Methods: A descriptive, social constructionist approach was chosen as the framework for the study.Thirty-five women of varying sexual orientation who had experienced recurrent BV in the past 5 years took part in semi-structured interviews.
Results: The majority of women reported frustration and dissatisfaction with current treatment regimens and low levels of satisfaction with the clinical management of BV. Overall, women disliked taking antibiotics regularly, commonly experienced adverse side effects from treatment and felt frustrated at having symptoms recur quite quickly after treatment. Issues in clinical care included inconsistency in advice, misdiagnosis and inappropriate diagnostic approaches and insensitive or dismissive attitudes. Women were more inclined to report positive clinical experiences with sexual health physicians than primary care providers. Women’s frustrations led most to try their own self-help remedies and lifestyle modifications in an attempt to treat symptoms and prevent recurrences, including well-known risk practices such as douching.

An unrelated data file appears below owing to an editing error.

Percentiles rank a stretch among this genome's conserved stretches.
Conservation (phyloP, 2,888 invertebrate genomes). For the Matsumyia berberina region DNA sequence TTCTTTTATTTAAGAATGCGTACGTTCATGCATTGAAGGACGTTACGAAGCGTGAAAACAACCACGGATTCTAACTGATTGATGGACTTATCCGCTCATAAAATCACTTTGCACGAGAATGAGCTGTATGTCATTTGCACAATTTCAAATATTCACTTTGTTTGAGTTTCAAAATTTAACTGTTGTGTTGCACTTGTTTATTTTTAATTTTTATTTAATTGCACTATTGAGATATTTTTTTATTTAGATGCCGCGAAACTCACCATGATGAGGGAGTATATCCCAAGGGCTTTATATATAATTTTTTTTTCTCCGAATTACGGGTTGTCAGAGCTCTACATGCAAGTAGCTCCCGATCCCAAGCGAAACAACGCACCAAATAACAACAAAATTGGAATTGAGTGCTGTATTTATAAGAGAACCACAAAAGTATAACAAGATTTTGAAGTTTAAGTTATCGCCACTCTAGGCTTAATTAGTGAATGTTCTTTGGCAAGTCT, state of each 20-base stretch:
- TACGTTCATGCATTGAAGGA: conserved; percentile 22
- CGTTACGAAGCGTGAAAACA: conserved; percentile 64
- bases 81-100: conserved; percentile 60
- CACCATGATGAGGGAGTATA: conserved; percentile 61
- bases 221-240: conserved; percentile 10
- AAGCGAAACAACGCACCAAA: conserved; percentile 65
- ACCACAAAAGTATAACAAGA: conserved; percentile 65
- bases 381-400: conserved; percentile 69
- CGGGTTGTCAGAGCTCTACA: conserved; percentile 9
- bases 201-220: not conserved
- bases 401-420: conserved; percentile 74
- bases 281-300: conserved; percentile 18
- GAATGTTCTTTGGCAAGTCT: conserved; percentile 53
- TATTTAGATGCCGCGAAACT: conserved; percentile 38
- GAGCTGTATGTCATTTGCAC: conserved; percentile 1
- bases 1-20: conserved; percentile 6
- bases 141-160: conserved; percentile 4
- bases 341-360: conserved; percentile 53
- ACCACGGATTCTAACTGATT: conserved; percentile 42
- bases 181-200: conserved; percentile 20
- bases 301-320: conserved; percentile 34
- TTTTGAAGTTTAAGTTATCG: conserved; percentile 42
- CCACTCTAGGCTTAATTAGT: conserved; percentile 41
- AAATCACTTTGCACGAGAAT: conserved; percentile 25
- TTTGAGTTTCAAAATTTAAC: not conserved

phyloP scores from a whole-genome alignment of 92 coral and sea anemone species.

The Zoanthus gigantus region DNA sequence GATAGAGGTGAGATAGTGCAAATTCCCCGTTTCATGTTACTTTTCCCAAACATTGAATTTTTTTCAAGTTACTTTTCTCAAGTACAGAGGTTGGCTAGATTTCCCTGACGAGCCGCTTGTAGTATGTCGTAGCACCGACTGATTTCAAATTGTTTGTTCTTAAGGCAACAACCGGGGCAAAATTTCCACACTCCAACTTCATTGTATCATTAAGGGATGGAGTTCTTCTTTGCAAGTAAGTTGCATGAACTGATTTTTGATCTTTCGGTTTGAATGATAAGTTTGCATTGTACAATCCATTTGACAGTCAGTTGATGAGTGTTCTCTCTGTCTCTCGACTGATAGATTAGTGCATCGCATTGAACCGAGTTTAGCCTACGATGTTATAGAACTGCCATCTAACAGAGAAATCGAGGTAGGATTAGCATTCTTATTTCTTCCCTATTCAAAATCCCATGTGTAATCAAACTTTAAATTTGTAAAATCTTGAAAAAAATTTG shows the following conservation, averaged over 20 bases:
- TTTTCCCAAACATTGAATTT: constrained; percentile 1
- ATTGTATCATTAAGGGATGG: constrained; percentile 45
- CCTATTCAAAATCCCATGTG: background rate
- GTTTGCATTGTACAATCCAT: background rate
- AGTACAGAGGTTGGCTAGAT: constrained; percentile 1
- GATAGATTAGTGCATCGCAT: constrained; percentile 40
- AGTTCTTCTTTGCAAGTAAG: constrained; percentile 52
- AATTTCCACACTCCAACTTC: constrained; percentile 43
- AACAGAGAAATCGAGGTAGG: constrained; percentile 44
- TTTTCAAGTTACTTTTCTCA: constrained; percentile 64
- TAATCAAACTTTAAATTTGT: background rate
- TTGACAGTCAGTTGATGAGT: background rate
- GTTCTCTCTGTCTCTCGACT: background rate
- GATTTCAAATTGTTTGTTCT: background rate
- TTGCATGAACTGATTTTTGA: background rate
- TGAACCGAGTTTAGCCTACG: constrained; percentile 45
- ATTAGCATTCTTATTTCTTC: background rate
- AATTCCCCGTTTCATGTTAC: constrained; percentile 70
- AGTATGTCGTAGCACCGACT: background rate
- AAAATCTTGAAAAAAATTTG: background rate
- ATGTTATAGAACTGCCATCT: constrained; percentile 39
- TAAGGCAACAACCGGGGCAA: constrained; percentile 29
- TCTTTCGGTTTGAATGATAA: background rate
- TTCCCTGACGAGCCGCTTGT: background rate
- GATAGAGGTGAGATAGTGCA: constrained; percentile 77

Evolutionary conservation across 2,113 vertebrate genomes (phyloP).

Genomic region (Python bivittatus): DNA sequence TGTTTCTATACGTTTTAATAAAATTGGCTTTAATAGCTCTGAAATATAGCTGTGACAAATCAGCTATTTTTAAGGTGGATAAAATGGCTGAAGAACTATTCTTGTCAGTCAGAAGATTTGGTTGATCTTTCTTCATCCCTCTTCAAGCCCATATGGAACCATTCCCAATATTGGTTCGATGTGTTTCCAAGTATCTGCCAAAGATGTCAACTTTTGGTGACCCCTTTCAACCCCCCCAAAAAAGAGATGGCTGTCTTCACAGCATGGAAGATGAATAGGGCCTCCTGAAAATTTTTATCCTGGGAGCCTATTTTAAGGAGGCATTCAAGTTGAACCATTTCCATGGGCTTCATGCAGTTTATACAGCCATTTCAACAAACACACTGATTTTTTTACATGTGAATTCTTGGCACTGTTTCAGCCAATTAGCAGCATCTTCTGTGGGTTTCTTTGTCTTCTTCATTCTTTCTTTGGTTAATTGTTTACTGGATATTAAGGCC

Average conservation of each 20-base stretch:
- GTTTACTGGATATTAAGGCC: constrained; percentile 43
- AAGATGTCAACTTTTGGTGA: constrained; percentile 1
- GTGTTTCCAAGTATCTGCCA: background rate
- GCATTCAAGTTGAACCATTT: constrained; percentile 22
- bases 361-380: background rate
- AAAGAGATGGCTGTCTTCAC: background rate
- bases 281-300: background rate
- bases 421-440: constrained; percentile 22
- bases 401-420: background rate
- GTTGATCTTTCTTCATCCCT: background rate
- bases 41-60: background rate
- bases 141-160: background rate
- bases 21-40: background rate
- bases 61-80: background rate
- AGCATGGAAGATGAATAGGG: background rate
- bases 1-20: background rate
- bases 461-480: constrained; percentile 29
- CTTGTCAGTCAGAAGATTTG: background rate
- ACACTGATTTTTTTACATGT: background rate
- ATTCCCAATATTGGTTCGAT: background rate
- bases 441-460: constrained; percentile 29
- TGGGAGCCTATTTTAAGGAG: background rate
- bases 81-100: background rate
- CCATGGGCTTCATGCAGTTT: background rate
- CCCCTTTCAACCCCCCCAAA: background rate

Conclusion: In the face of considerable uncertainty about the cause of BV, high rates of recurrence, unacceptable treatment options and often insensitive and inconsistent clinical management,women are trying their own self-help remedies and lifestyle modifications to prevent recurrences,often with little effect. Clinical management of BV could be improved through the use of standardised diagnostic approaches, increased sensitivity and understanding of the impact of BV, and the provision of evidence based advice about known BV related risk factors.